Even with a wealth of experience and otherworldly fitness, Unbound Gravel has the same effect on the top pro riders as it does on the rest of us. They tinker with their tire set-up too. They also worry about what gear to pack. And the top pros are also in awe of the magical atmosphere that engulfs Emporia, Kansas every June.

So, we called up a few of our favorite pro riders to hear from them about how they’re preparing for arguably the biggest gravel event of the season and what they’re expecting on June 3 in the Flint Hills.

Photos: Avery Stumm (top left and right)

ENVE: Walk us through your wheel and tire choices for Unbound, and explain why you’re running those products. Then, what tire pressures do you expect to run? Or, are you the type to make adjustments in the days prior to the event?

Alexey Vermeulen: Tires for Unbound are just about the toughest part of the race. With the clearance on the ENVE MOG, I do not have a limiter on tire volume, which has always been a question in terms of mud. I am undecided on final tire choices but I am most likely going to race with the Kenda Alluvium 40mm. I am planning on bringing a 45c option of the Alluvium as well as some Flintridge choices and making final decisions after pre-riding. I will feel tire pressure out based on what volume of tire I end up racing with … usually I race in the low 30s though. For wheels, it’s a little more straightforward. The G23‘s are the most compliant, and I have debated running them in the past. (It’s what I would recommend to my dad.) But at the speeds we are riding, aerodynamics matter. So I am looking at the SES 3.4 and SES 4.5 and for the first time at Unbound, leaning toward the 4.5.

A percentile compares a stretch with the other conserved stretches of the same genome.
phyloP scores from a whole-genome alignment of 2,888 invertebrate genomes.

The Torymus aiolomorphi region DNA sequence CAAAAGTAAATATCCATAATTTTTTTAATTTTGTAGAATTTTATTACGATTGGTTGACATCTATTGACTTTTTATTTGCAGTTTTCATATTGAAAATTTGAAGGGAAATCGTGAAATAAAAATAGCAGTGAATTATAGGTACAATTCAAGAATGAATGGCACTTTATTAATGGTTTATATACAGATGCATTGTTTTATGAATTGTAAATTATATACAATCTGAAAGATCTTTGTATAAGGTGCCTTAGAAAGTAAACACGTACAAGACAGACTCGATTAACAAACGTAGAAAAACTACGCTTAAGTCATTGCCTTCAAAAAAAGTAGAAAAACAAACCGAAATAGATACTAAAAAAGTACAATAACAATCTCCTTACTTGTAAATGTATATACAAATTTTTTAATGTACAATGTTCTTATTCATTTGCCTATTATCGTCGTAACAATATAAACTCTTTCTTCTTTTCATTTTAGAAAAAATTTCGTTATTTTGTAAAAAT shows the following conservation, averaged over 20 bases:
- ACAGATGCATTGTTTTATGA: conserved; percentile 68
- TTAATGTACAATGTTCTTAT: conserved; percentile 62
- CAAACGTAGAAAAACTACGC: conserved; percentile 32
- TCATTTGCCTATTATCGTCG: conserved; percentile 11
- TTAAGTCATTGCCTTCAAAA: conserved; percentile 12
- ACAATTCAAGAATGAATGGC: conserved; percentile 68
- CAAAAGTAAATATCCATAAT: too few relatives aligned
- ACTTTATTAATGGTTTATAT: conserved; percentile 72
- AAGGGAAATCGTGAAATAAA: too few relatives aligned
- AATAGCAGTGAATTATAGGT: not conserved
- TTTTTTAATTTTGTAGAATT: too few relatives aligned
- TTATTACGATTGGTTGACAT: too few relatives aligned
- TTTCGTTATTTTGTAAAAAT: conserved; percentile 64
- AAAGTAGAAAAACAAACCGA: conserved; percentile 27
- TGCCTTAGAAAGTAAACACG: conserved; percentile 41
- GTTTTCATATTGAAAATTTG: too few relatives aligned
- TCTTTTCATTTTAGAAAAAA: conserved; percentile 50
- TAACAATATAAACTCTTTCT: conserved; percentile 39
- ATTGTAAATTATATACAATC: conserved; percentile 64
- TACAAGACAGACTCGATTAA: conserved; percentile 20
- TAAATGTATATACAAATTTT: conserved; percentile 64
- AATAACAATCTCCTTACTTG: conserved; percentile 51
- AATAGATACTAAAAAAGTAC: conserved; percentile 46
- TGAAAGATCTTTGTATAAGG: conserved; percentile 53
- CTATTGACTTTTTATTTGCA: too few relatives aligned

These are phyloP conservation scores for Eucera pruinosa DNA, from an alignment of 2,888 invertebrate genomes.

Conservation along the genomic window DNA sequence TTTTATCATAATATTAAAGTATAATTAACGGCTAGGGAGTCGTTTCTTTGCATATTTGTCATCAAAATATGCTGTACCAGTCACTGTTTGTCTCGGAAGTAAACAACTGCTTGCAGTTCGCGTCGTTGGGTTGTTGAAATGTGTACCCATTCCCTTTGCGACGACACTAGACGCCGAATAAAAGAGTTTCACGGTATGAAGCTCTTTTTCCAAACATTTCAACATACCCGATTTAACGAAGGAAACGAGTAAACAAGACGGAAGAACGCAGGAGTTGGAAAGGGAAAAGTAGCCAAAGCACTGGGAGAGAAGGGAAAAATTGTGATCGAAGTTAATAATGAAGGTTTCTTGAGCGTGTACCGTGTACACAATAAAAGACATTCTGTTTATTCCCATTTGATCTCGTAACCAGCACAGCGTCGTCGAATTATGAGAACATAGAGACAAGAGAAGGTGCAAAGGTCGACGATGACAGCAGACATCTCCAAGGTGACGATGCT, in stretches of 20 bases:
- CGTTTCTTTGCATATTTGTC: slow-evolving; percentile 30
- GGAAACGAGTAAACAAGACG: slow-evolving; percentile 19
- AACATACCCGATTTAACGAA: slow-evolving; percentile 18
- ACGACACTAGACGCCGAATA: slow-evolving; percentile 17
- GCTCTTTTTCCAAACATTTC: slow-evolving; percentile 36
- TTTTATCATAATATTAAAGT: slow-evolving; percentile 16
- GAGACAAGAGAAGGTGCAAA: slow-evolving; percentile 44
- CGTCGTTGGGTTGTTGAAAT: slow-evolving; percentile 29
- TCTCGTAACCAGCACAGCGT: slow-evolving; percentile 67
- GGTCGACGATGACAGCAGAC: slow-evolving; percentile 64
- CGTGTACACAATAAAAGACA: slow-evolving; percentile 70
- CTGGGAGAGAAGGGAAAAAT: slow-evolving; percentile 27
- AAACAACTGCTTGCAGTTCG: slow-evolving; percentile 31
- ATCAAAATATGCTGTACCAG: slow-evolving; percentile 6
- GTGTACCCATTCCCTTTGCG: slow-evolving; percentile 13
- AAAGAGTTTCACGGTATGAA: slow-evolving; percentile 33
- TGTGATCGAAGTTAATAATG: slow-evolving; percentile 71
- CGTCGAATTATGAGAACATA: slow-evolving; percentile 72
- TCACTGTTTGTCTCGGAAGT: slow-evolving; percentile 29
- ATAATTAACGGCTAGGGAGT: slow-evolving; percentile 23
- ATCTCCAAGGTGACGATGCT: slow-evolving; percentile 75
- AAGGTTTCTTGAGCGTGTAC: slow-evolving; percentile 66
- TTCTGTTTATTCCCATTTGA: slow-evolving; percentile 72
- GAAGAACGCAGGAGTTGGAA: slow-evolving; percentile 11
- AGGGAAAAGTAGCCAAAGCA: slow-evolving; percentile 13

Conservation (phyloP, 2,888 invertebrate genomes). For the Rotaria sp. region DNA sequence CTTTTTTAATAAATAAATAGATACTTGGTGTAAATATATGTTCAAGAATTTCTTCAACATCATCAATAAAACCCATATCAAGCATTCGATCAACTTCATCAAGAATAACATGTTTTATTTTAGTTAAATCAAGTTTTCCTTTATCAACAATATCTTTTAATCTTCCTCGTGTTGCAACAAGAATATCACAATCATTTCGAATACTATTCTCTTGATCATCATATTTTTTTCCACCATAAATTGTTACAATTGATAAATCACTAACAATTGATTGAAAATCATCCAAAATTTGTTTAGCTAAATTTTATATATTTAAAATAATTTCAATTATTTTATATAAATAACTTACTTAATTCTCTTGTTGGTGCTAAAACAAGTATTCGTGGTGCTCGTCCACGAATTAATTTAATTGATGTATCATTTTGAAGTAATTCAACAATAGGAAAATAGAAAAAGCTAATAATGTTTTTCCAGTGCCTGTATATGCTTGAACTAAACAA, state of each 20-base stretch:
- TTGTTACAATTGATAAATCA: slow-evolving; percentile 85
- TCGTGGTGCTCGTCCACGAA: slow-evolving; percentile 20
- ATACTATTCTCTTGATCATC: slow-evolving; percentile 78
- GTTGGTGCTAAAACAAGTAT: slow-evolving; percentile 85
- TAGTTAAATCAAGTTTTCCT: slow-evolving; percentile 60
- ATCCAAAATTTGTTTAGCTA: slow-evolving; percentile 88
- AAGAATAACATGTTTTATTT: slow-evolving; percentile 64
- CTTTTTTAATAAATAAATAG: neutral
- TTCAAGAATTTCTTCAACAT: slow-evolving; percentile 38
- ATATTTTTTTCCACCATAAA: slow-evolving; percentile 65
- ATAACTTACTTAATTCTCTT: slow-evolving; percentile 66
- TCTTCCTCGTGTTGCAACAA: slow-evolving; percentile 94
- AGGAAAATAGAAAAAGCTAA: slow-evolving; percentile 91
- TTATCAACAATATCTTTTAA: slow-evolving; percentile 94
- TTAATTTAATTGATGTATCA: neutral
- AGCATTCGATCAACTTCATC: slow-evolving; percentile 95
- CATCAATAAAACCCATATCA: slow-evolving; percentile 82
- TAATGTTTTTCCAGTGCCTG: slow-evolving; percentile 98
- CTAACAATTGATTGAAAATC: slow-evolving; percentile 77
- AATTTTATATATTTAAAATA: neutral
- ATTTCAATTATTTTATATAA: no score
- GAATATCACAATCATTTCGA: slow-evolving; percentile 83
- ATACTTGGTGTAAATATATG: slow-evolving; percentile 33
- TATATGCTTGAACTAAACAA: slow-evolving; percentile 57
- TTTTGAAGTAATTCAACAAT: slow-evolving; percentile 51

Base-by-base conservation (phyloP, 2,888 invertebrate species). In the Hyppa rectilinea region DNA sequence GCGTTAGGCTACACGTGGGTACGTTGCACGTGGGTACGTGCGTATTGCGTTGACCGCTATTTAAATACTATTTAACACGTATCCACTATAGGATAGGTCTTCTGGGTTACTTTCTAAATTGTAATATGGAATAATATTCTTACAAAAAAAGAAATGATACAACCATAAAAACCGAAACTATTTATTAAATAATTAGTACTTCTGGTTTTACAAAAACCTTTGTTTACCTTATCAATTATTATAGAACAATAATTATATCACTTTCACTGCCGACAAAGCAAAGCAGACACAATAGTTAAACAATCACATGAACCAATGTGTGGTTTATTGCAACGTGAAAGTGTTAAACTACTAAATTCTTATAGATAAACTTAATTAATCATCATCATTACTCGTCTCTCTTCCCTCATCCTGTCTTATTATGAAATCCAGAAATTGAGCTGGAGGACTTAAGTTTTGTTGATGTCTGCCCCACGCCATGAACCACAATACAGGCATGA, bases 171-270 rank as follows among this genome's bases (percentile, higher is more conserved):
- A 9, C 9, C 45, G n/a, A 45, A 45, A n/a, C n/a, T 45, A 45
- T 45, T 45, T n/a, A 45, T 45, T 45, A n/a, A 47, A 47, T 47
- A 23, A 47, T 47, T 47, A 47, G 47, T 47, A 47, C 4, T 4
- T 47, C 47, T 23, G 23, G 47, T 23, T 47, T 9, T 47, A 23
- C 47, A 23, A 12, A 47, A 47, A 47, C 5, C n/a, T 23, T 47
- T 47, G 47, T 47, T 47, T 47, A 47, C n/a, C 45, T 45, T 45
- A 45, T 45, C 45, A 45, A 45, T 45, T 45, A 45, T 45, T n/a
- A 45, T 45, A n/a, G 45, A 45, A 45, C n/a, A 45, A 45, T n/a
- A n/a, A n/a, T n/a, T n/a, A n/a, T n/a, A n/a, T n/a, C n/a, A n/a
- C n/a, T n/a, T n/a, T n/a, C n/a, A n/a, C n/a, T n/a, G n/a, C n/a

Photos: VeloPhoto

ENVE: What sort of changes do you make to your bike setup for the demands of Unbound? Are there some details or component choices that make your bike a little different than most of the others we’ll see lined up in Emporia?

Whitney Allison: Unbound can be a real doozy. I’ve been fourth two years in a row under totally different conditions. 2021 saw a lot of heat (I flatted a bunch), and 2022 was a rain- and mud-fest (no mechanicals besides scraping mud off my bike to ride). We don’t know what the weather will hold yet, but just from the sheer duration of the event, it’s always a good idea to have a smidge more of the extras: Tubolitos, CO2, a good multitool, etc. Luckily, the ENVE MOG has the in-frame storage so it’s not like I’m having to have a big saddle bag to carry all my worries in.

From an equipment standpoint, I feel like the ENVE MOG was literally designed for Unbound, so I’m very excited to see that come to fruition. I do run Shimano GRX 2x — with my roadie background, I feel like I need all the gears. And finally, I’m very likely to run the ENVE SES 3.4 wheels with a new, unreleased WTB tire.

Photos: Jim Merithew / Kali Protectives

ENVE: Compared to other top riders, you’re relatively new to competitive cycling. As you’ve progressed over the recent years, what are some key learnings you’re taking into your third start at Unbound?